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I Almost Chose to Be Hospitalized for My Mental Health. Here's Why I Changed My Mind

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Editor's Note

Any medical information included is based on a personal experience. For questions or concerns regarding health, please consult a doctor or medical professional.

If you experience suicidal thoughts, the following post could be potentially triggering. If you need support right now, you can call, text, or chat the Suicide & Crisis Lifeline at 988, or text HOME to 741-741 to reach the Crisis Text Line if you are in the U.S. A list of crisis centers around the world can be found here.

What do you do when the mental health resources available would hurt you more than they would help you?

That’s a question I had to sit with recently, as passive suicidal ideation became active, and for the first time in my life, I became a danger to myself. While the moment didn’t last long, it was jarring enough that I knew I needed some form of help because at that moment I did not trust myself. I would have text or called the suicide hotline, but I live in Florida where we have the Baker Act law; where I probably just needed to talk to someone and be talked down to, they would have put me in an involuntary hold for some time. Realistically knowing myself, I’d wake up the next day not feeling this way, so that was out of the question, but maybe a voluntary hold would be different.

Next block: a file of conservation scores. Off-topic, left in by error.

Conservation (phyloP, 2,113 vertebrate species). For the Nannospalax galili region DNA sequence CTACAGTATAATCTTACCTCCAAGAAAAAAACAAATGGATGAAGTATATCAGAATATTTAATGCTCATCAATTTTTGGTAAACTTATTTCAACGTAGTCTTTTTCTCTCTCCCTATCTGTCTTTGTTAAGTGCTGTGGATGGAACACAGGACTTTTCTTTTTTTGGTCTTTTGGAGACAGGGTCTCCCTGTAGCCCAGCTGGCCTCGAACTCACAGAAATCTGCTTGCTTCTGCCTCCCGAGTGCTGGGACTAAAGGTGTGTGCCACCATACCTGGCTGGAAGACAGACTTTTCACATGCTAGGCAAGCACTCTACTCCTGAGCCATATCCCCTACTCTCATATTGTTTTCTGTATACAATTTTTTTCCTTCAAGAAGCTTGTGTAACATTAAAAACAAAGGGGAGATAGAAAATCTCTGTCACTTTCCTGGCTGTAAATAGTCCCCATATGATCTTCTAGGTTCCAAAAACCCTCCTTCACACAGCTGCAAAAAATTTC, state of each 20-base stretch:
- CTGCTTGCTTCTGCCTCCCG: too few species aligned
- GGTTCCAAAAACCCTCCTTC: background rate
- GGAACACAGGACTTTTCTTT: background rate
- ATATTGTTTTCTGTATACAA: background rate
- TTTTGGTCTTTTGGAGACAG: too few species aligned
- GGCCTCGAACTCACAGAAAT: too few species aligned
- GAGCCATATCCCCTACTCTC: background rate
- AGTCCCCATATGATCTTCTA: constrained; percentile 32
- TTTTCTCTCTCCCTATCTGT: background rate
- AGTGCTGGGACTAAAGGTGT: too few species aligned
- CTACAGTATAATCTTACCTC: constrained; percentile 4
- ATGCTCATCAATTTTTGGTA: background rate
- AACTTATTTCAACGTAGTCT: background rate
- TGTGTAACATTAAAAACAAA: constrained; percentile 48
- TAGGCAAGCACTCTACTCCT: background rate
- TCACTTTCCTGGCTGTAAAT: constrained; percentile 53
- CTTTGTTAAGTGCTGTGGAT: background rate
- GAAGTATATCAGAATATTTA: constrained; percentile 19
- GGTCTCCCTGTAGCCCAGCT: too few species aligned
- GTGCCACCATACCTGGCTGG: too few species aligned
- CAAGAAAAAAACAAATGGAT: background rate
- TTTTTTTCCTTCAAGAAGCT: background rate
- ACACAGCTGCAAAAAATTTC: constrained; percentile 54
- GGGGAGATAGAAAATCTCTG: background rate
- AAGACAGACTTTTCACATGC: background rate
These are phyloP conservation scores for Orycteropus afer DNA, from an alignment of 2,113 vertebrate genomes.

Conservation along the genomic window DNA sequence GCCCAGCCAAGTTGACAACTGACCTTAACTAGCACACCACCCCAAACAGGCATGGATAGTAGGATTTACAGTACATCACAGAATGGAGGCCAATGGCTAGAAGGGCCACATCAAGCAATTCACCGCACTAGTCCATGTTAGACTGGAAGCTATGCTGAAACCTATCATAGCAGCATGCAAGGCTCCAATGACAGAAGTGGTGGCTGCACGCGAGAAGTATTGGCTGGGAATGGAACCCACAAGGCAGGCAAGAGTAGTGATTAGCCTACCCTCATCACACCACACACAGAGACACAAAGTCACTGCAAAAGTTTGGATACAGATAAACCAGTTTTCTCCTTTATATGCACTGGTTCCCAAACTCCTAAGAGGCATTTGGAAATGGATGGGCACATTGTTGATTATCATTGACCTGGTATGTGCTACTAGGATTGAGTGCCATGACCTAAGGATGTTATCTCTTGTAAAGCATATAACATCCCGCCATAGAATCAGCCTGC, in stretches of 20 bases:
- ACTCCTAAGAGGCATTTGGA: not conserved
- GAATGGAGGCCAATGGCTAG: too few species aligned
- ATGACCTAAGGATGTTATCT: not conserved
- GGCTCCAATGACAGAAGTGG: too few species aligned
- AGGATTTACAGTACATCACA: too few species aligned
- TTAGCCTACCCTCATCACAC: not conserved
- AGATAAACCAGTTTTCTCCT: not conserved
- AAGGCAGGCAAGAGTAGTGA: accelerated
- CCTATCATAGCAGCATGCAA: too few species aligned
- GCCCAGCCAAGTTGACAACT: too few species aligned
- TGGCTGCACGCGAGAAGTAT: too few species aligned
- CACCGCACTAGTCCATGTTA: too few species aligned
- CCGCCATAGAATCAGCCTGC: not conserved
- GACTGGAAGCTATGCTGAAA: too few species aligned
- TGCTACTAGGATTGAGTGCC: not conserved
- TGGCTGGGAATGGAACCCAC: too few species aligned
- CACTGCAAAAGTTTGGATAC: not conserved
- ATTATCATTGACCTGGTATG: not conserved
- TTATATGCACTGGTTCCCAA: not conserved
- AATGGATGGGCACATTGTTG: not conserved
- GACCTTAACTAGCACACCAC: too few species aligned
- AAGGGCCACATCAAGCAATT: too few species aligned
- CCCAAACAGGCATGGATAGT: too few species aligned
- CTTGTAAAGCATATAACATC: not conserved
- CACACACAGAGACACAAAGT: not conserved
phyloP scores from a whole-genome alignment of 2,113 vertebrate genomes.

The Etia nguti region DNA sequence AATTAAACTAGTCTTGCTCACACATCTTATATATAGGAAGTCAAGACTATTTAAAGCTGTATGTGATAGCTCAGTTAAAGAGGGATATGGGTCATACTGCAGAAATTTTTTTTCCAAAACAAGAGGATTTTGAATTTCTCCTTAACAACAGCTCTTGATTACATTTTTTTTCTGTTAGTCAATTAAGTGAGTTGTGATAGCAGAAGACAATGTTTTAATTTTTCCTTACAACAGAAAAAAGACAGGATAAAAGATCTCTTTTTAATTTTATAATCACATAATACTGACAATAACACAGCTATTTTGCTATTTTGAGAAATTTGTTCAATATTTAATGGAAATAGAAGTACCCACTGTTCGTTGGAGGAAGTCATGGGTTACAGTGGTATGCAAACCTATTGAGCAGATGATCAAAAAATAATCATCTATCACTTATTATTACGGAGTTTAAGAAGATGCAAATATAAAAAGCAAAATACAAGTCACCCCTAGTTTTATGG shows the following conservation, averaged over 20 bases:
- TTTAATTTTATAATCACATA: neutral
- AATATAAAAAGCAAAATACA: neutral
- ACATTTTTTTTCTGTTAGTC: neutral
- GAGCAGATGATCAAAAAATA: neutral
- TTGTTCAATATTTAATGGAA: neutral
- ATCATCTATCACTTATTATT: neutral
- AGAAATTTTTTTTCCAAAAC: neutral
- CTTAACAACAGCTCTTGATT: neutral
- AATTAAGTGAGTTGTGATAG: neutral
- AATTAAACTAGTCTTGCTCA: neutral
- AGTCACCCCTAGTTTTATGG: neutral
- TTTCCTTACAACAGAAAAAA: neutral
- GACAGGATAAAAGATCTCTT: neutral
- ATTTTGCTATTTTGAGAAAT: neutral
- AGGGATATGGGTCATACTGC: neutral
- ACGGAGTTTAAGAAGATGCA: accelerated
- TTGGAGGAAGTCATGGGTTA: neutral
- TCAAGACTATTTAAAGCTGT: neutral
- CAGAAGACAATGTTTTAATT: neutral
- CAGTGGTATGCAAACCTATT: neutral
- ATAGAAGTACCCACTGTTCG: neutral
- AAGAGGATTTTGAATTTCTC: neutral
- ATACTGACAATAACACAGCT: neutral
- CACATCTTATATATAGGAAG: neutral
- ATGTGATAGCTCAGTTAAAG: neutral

Here on The Mighty, we have so many stories about the pros and cons of hospitalization. It’s genuinely saved lives, while it’s harmed others. I see these stories every day, and read the comments. I’m a firm believer in reaching out for the help you need, and if that means you need to be hospitalized then I think you should do it. At that moment I realized being hospitalized wouldn’t give me what I needed and it’s partially because I knew myself, but also because of the health care system at large in the state that I live in.

Florida ranks 41st in health care, and it shows in how they treat their mental health inpatients.